MAROR, Valencian dramatic opera by Manuel Palau


at the Palau de Les Arts Reina Sofia in Valencia


Valencian dramatic opera in three acts
Music by Manuel Palau
Libretto by Xavier Casp
Premiere (concert version): València, Palau de la Música, 23rd May 2002

24th, 27th, 30th April 2014 –
The performances start at 8:00 pm. Sundays and holidays, at 7:00 pm
Palau de Les Arts Reina Sofia, Valencia, Sala Principal

Manuel Galduf Stage Director
Antonio Díaz Zamora

Set Designer
Manuel Zuriaga

Costume Designer
Miguel Crespí

Lighting Designer
Carles Alfaro

Miguel Bosch

Julia Grecos

New production
Palau de les Arts Reina Sofía


Ballet de la Generalitat
Inmaculada Gil-Lázaro, director

Escolania de la Mare de Déu dels Desemparats
Luis Garrido, chorus master

Cor de la Generalitat Valenciana
Francesc Perales, chorus master

Orquestra de la Comunitat Valenciana 

Minerva Moliner

Javier Palacios

Sandra Ferrández

Josep Miquel Ramon

María Luisa Corbacho

Cristina Faus

Tio Estrop
Bonifaci Carrillo**

Boro Giner**

Inside voice
Yolanda Marín**
** Cor de la Generalitat Valenciana






Act I
A village in the Marina region of Valencia, around 1940. It is a sunny spring morning. Maria is putting the finishing touches to her brother Toni’s house to welcome him, a modest fisherman in his forties, and his wife back from their honeymoon. The newly weds, Toni and his young wife Rosa, appear accompanied by Estrop (Rosa’s grandfather), Rosa’s friends and her sister Teresa. Maria and Ana (Rosa and Teresa’s mother) go upstairs to prepare the bedrooms. Rosa’s friends say goodbye to her, wishing her all the best in her marriage.

The two sisters are alone. Rosa admits she is not completely happy with Toni, as she cannot forget her previous boyfriend Tonet (Toni’s son), who disappeared three years before and is presumed dead. Teresa encourages her to leave the past behind and concentrate on her new life. She says goodbye to her and leaves with Estrop. Before Maria leaves, she talks to Rosa and makes her see that now she is the mistress of that house. Once again the name of Tonet inevitably crops up in the conversation.

Rosa drops into a chair, exhausted. In a deep but restless sleep, she sees spirits dancing round the room and hears Tonet’s voice telling her that his ship did not sink as everyone believed, but that he was kidnapped. She wakes up startled. Just at that moment, Toni bursts in, upset. He is holding a letter from his son Tonet who explains that he is alive and living in Germany, and that he has started his journey back to the village. Rosa and Toni are excited at such good news, but they are also worried about how Tonet will react when he finds out that his fiancée and father have married. At that moment Tonet appears in the hall by surprise. Father and son embrace. Tonet tries to kiss Rosa, but she turns away not knowing what to say. Toni clears the confusion saying that Rosa is now his wife. Tonet cries out, furious. Rosa faints.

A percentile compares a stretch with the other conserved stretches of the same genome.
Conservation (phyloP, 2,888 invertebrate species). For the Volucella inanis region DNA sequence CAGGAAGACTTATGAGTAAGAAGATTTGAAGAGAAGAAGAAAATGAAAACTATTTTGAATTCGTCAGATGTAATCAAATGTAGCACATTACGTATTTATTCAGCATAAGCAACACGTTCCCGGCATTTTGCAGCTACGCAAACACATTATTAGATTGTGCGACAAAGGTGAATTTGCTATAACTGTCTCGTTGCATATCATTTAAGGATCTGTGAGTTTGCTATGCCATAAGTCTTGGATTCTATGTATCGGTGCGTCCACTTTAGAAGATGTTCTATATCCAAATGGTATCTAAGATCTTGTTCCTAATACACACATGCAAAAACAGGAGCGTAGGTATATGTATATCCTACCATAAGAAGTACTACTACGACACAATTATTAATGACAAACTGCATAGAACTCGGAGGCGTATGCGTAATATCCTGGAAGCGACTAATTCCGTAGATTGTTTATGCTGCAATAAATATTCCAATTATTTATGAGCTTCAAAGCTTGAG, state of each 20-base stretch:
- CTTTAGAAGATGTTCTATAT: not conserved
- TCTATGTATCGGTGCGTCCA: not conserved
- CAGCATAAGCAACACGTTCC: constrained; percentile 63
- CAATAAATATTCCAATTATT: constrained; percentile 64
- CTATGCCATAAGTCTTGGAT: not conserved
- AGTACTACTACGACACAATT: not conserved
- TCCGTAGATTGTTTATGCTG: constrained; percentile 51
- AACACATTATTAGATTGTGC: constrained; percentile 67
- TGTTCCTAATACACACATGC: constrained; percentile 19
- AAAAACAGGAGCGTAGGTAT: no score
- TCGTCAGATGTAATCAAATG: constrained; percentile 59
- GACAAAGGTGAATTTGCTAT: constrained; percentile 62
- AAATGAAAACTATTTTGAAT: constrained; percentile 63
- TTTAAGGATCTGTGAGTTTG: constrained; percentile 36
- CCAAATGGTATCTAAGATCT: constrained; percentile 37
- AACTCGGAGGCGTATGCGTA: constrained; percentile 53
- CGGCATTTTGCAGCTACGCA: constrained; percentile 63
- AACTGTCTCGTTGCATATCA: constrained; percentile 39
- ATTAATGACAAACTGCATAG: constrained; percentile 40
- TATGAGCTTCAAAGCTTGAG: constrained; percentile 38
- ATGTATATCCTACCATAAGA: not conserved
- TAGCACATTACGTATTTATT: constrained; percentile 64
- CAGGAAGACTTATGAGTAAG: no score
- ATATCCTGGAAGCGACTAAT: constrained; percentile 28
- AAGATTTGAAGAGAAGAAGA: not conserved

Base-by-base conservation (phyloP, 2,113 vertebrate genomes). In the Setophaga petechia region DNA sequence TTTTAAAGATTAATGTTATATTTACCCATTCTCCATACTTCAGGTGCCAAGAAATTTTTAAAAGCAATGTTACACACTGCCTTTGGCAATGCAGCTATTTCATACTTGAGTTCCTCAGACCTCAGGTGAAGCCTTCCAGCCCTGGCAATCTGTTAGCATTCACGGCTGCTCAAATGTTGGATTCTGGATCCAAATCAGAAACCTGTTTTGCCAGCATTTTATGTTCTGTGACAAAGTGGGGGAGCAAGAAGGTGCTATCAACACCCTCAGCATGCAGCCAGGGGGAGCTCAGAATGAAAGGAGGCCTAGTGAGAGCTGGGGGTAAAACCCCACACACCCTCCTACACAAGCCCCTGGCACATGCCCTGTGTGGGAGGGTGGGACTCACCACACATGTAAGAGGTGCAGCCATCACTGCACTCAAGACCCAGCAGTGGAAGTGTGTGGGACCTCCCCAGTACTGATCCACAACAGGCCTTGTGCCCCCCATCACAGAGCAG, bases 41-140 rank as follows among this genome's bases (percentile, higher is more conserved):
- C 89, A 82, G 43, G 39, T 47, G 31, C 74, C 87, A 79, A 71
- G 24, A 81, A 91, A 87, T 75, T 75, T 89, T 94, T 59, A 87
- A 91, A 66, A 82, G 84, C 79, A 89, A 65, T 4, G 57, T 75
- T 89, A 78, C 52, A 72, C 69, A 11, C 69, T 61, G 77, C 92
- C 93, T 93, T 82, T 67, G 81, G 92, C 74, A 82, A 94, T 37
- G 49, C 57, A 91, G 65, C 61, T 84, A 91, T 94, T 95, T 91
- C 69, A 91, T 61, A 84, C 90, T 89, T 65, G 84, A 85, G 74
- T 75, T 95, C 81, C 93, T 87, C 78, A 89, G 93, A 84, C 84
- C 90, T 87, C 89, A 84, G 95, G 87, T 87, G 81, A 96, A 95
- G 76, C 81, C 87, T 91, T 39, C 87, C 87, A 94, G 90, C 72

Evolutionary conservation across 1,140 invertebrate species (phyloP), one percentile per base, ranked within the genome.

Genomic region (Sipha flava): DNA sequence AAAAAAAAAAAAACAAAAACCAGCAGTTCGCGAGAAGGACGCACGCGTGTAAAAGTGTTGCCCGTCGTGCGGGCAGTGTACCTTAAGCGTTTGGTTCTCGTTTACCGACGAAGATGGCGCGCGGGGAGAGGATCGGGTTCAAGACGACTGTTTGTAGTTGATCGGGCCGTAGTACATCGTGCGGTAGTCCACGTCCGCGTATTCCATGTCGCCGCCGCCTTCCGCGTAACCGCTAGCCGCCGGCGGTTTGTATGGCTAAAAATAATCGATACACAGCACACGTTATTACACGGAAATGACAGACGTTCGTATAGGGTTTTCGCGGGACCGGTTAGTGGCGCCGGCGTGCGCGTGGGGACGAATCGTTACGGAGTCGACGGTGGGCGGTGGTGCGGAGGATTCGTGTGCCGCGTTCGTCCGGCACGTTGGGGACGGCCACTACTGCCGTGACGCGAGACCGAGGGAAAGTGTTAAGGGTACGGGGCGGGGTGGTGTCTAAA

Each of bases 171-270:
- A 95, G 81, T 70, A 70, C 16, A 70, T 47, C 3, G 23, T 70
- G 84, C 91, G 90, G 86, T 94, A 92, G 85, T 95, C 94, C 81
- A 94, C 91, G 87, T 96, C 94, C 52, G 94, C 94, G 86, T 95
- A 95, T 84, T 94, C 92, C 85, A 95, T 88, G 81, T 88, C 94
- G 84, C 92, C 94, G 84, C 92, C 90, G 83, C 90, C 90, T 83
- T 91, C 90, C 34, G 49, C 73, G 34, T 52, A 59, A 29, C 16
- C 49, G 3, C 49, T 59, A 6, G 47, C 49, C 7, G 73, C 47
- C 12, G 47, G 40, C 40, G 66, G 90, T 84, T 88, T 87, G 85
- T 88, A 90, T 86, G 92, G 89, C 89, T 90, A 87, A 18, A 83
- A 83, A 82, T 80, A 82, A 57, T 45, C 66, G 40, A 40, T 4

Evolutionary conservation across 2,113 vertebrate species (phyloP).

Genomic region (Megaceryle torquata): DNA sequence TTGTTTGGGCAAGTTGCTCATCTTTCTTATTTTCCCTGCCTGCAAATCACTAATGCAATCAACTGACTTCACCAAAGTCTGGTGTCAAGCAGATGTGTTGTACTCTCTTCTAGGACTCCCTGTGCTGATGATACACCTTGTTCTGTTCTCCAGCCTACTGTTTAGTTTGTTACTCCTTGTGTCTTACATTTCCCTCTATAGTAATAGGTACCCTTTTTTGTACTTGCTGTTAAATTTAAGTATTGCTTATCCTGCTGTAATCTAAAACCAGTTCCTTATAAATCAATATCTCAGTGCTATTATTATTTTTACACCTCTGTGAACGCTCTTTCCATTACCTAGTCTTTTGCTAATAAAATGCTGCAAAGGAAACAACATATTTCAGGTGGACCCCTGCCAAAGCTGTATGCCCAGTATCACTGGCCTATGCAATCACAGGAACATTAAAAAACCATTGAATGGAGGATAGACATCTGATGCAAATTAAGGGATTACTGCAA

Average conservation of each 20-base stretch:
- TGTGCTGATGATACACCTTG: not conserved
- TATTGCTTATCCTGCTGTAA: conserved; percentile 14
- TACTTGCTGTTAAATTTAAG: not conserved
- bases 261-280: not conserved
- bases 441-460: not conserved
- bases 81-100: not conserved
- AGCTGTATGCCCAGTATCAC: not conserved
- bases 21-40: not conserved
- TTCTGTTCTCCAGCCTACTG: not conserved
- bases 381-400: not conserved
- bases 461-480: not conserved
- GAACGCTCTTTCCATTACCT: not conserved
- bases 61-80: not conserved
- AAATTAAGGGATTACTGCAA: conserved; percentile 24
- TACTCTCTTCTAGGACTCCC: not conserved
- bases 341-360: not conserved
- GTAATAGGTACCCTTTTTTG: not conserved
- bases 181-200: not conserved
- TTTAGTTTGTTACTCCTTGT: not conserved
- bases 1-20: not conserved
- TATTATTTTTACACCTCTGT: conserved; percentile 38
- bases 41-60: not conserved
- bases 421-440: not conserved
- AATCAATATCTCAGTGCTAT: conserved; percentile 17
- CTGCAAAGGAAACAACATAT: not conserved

Act II
Preparations are underway at Rosa and Toni’s house for the baptism of their first child. The guests sing canticles as an offering of the child to the figure of Christ of the fishermen. More guests arrive. Finally the baby’s godparents arrive (Tonet and Teresa) carrying the baby and the celebration begins with a series of dances.

Tonet confesses to his father that he can no longer live in the same family environment as him and Rosa, who approaches at that moment and becomes involved in the argument. Tonet reproaches his father for stealing the love of his life from him, and he proposes to go somewhere far away. Teresa appears as the situation becomes more strained. Toni moves away and Rosa begins to cry. Teresa consoles Tonet and affectionately speaks to him while she caresses him. She is in love with him. Rosa and Toni, each one from an aside, look on emotionally, aware that a relationship is flourishing between the couple that will bring peace to them all. But, deep down, Rosa does not want this to happen as she is still in love with Tonet.

Rosa rocks the cradle while she sings. Tonet enters the house very agitated, in search of a rope. He kisses Rosa, a kiss that seems to bid her farewell, and leaves quickly. Maria lights a candle at the feet of the figure of Christ and tells Rosa that Toni is fighting in his ship against the swell (Maror) not far from the port. All the men have gone to help him and all they can do is wait and pray. But Rosa cannot hold back her distress any longer and she runs out in the direction of the port. Maria stays with the child.

The sad expression on the face of Estrop standing in the hall forebodes the tragedy: Toni has drowned despite Tonet’s attempts to save him. Tonet was seriously injured when he was thrown by the sea against a rock. The fishermen carry him home on their shoulders. Rosa embraces and kisses him in despair. Tonet is delirious and keeps asking if Toni has been saved. Finally, he realises Toni has not been saved and he dies.

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